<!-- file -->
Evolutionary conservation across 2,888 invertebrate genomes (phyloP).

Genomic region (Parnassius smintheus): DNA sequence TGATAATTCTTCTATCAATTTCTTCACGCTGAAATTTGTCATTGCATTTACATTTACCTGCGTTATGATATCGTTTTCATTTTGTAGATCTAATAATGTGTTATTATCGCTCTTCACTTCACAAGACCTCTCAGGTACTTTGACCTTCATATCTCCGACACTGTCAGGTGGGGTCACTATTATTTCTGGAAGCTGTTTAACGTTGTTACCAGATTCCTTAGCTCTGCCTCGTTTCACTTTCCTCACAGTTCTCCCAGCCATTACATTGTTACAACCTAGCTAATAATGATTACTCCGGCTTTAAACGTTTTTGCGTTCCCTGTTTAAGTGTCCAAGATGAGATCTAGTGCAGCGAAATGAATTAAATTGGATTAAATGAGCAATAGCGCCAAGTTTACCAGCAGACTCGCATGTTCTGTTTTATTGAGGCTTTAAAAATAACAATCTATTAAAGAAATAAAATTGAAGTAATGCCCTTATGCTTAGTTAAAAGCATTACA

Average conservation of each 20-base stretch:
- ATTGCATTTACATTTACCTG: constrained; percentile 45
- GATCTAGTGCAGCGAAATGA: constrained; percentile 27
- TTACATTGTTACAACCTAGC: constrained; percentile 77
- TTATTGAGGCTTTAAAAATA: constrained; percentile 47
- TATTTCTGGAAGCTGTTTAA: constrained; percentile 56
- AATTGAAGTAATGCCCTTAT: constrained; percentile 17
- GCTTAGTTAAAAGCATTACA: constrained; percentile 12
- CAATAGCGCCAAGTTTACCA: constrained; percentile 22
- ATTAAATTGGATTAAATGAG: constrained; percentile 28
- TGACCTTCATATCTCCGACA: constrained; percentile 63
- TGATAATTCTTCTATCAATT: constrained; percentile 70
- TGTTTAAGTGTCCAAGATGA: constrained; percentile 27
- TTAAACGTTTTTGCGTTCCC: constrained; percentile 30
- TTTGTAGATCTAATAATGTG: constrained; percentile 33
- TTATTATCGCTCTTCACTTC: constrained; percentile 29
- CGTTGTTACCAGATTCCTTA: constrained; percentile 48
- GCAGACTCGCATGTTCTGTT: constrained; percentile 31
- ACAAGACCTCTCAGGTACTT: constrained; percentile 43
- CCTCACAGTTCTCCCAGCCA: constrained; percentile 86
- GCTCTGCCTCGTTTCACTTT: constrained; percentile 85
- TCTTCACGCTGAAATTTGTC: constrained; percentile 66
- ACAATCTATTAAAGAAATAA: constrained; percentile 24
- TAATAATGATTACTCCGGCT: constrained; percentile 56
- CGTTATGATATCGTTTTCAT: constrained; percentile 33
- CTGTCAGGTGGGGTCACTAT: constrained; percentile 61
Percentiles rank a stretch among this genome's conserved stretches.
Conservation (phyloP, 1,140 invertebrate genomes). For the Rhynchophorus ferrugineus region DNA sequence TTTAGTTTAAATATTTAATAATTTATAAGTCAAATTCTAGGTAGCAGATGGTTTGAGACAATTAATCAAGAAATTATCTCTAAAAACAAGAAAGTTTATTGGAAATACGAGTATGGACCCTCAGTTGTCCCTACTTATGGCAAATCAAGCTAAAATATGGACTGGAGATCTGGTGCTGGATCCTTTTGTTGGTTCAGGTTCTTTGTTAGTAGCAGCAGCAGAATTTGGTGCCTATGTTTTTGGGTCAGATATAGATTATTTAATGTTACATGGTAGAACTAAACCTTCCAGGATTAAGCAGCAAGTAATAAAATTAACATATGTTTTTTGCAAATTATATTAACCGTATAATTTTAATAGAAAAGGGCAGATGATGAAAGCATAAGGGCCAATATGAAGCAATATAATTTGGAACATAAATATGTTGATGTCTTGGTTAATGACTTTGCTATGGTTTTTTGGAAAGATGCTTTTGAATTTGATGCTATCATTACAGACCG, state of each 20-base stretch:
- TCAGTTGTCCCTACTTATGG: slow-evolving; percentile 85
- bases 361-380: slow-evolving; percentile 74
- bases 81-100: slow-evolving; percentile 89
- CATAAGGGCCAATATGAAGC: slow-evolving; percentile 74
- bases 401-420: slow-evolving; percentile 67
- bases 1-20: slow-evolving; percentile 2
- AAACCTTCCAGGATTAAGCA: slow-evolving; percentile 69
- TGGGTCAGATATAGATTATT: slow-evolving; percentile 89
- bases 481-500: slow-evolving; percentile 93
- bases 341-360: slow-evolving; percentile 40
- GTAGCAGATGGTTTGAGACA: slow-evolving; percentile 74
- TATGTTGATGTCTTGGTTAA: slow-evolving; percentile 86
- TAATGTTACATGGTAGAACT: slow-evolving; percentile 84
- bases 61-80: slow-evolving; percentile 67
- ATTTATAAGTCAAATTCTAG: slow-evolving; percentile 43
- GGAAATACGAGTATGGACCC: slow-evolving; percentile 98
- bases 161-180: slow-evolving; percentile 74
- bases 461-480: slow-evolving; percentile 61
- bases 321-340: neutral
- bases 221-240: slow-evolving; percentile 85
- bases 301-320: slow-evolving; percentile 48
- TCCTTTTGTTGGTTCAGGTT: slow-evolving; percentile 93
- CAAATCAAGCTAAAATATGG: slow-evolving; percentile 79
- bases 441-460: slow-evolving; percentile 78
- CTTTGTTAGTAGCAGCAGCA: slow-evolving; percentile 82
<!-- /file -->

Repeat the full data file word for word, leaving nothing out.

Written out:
Evolutionary conservation across 2,888 invertebrate genomes (phyloP).

Genomic region (Parnassius smintheus): DNA sequence TGATAATTCTTCTATCAATTTCTTCACGCTGAAATTTGTCATTGCATTTACATTTACCTGCGTTATGATATCGTTTTCATTTTGTAGATCTAATAATGTGTTATTATCGCTCTTCACTTCACAAGACCTCTCAGGTACTTTGACCTTCATATCTCCGACACTGTCAGGTGGGGTCACTATTATTTCTGGAAGCTGTTTAACGTTGTTACCAGATTCCTTAGCTCTGCCTCGTTTCACTTTCCTCACAGTTCTCCCAGCCATTACATTGTTACAACCTAGCTAATAATGATTACTCCGGCTTTAAACGTTTTTGCGTTCCCTGTTTAAGTGTCCAAGATGAGATCTAGTGCAGCGAAATGAATTAAATTGGATTAAATGAGCAATAGCGCCAAGTTTACCAGCAGACTCGCATGTTCTGTTTTATTGAGGCTTTAAAAATAACAATCTATTAAAGAAATAAAATTGAAGTAATGCCCTTATGCTTAGTTAAAAGCATTACA

Average conservation of each 20-base stretch:
- ATTGCATTTACATTTACCTG: constrained; percentile 45
- GATCTAGTGCAGCGAAATGA: constrained; percentile 27
- TTACATTGTTACAACCTAGC: constrained; percentile 77
- TTATTGAGGCTTTAAAAATA: constrained; percentile 47
- TATTTCTGGAAGCTGTTTAA: constrained; percentile 56
- AATTGAAGTAATGCCCTTAT: constrained; percentile 17
- GCTTAGTTAAAAGCATTACA: constrained; percentile 12
- CAATAGCGCCAAGTTTACCA: constrained; percentile 22
- ATTAAATTGGATTAAATGAG: constrained; percentile 28
- TGACCTTCATATCTCCGACA: constrained; percentile 63
- TGATAATTCTTCTATCAATT: constrained; percentile 70
- TGTTTAAGTGTCCAAGATGA: constrained; percentile 27
- TTAAACGTTTTTGCGTTCCC: constrained; percentile 30
- TTTGTAGATCTAATAATGTG: constrained; percentile 33
- TTATTATCGCTCTTCACTTC: constrained; percentile 29
- CGTTGTTACCAGATTCCTTA: constrained; percentile 48
- GCAGACTCGCATGTTCTGTT: constrained; percentile 31
- ACAAGACCTCTCAGGTACTT: constrained; percentile 43
- CCTCACAGTTCTCCCAGCCA: constrained; percentile 86
- GCTCTGCCTCGTTTCACTTT: constrained; percentile 85
- TCTTCACGCTGAAATTTGTC: constrained; percentile 66
- ACAATCTATTAAAGAAATAA: constrained; percentile 24
- TAATAATGATTACTCCGGCT: constrained; percentile 56
- CGTTATGATATCGTTTTCAT: constrained; percentile 33
- CTGTCAGGTGGGGTCACTAT: constrained; percentile 61
Percentiles rank a stretch among this genome's conserved stretches.
Conservation (phyloP, 1,140 invertebrate genomes). For the Rhynchophorus ferrugineus region DNA sequence TTTAGTTTAAATATTTAATAATTTATAAGTCAAATTCTAGGTAGCAGATGGTTTGAGACAATTAATCAAGAAATTATCTCTAAAAACAAGAAAGTTTATTGGAAATACGAGTATGGACCCTCAGTTGTCCCTACTTATGGCAAATCAAGCTAAAATATGGACTGGAGATCTGGTGCTGGATCCTTTTGTTGGTTCAGGTTCTTTGTTAGTAGCAGCAGCAGAATTTGGTGCCTATGTTTTTGGGTCAGATATAGATTATTTAATGTTACATGGTAGAACTAAACCTTCCAGGATTAAGCAGCAAGTAATAAAATTAACATATGTTTTTTGCAAATTATATTAACCGTATAATTTTAATAGAAAAGGGCAGATGATGAAAGCATAAGGGCCAATATGAAGCAATATAATTTGGAACATAAATATGTTGATGTCTTGGTTAATGACTTTGCTATGGTTTTTTGGAAAGATGCTTTTGAATTTGATGCTATCATTACAGACCG, state of each 20-base stretch:
- TCAGTTGTCCCTACTTATGG: slow-evolving; percentile 85
- bases 361-380: slow-evolving; percentile 74
- bases 81-100: slow-evolving; percentile 89
- CATAAGGGCCAATATGAAGC: slow-evolving; percentile 74
- bases 401-420: slow-evolving; percentile 67
- bases 1-20: slow-evolving; percentile 2
- AAACCTTCCAGGATTAAGCA: slow-evolving; percentile 69
- TGGGTCAGATATAGATTATT: slow-evolving; percentile 89
- bases 481-500: slow-evolving; percentile 93
- bases 341-360: slow-evolving; percentile 40
- GTAGCAGATGGTTTGAGACA: slow-evolving; percentile 74
- TATGTTGATGTCTTGGTTAA: slow-evolving; percentile 86
- TAATGTTACATGGTAGAACT: slow-evolving; percentile 84
- bases 61-80: slow-evolving; percentile 67
- ATTTATAAGTCAAATTCTAG: slow-evolving; percentile 43
- GGAAATACGAGTATGGACCC: slow-evolving; percentile 98
- bases 161-180: slow-evolving; percentile 74
- bases 461-480: slow-evolving; percentile 61
- bases 321-340: neutral
- bases 221-240: slow-evolving; percentile 85
- bases 301-320: slow-evolving; percentile 48
- TCCTTTTGTTGGTTCAGGTT: slow-evolving; percentile 93
- CAAATCAAGCTAAAATATGG: slow-evolving; percentile 79
- bases 441-460: slow-evolving; percentile 78
- CTTTGTTAGTAGCAGCAGCA: slow-evolving; percentile 82